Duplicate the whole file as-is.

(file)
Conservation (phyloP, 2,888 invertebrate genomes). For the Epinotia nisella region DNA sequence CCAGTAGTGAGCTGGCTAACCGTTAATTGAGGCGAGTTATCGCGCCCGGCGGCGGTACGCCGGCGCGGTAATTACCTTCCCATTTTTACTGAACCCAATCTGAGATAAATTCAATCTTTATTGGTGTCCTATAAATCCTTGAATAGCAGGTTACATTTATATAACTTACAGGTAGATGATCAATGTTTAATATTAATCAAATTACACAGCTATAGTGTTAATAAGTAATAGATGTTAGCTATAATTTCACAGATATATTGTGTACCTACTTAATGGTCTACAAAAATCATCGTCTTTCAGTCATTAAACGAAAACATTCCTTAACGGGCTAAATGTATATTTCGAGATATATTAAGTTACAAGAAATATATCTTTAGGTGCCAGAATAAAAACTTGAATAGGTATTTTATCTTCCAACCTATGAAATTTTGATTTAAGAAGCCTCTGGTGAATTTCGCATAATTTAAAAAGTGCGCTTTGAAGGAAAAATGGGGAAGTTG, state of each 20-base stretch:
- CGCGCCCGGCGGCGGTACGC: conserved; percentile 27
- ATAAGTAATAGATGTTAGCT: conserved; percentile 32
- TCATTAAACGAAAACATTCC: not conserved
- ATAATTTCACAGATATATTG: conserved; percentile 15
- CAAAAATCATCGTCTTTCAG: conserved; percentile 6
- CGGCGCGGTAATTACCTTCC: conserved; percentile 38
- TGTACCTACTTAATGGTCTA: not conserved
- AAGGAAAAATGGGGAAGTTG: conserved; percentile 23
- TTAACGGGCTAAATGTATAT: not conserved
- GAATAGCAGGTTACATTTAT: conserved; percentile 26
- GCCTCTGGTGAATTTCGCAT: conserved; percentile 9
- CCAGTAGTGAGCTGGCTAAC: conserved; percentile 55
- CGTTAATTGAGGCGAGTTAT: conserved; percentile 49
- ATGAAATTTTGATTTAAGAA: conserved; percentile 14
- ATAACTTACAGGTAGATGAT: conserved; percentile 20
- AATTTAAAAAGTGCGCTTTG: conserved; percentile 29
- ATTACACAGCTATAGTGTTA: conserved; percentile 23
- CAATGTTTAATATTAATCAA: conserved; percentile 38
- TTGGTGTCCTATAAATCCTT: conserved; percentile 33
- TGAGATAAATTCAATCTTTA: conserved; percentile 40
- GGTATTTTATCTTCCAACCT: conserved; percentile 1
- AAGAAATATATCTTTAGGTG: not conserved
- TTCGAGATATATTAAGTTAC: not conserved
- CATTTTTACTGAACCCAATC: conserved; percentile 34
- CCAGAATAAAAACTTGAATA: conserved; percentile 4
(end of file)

Conservation (phyloP, 2,888 invertebrate genomes). For the Epinotia nisella region DNA sequence CCAGTAGTGAGCTGGCTAACCGTTAATTGAGGCGAGTTATCGCGCCCGGCGGCGGTACGCCGGCGCGGTAATTACCTTCCCATTTTTACTGAACCCAATCTGAGATAAATTCAATCTTTATTGGTGTCCTATAAATCCTTGAATAGCAGGTTACATTTATATAACTTACAGGTAGATGATCAATGTTTAATATTAATCAAATTACACAGCTATAGTGTTAATAAGTAATAGATGTTAGCTATAATTTCACAGATATATTGTGTACCTACTTAATGGTCTACAAAAATCATCGTCTTTCAGTCATTAAACGAAAACATTCCTTAACGGGCTAAATGTATATTTCGAGATATATTAAGTTACAAGAAATATATCTTTAGGTGCCAGAATAAAAACTTGAATAGGTATTTTATCTTCCAACCTATGAAATTTTGATTTAAGAAGCCTCTGGTGAATTTCGCATAATTTAAAAAGTGCGCTTTGAAGGAAAAATGGGGAAGTTG, state of each 20-base stretch:
- CGCGCCCGGCGGCGGTACGC: conserved; percentile 27
- ATAAGTAATAGATGTTAGCT: conserved; percentile 32
- TCATTAAACGAAAACATTCC: not conserved
- ATAATTTCACAGATATATTG: conserved; percentile 15
- CAAAAATCATCGTCTTTCAG: conserved; percentile 6
- CGGCGCGGTAATTACCTTCC: conserved; percentile 38
- TGTACCTACTTAATGGTCTA: not conserved
- AAGGAAAAATGGGGAAGTTG: conserved; percentile 23
- TTAACGGGCTAAATGTATAT: not conserved
- GAATAGCAGGTTACATTTAT: conserved; percentile 26
- GCCTCTGGTGAATTTCGCAT: conserved; percentile 9
- CCAGTAGTGAGCTGGCTAAC: conserved; percentile 55
- CGTTAATTGAGGCGAGTTAT: conserved; percentile 49
- ATGAAATTTTGATTTAAGAA: conserved; percentile 14
- ATAACTTACAGGTAGATGAT: conserved; percentile 20
- AATTTAAAAAGTGCGCTTTG: conserved; percentile 29
- ATTACACAGCTATAGTGTTA: conserved; percentile 23
- CAATGTTTAATATTAATCAA: conserved; percentile 38
- TTGGTGTCCTATAAATCCTT: conserved; percentile 33
- TGAGATAAATTCAATCTTTA: conserved; percentile 40
- GGTATTTTATCTTCCAACCT: conserved; percentile 1
- AAGAAATATATCTTTAGGTG: not conserved
- TTCGAGATATATTAAGTTAC: not conserved
- CATTTTTACTGAACCCAATC: conserved; percentile 34
- CCAGAATAAAAACTTGAATA: conserved; percentile 4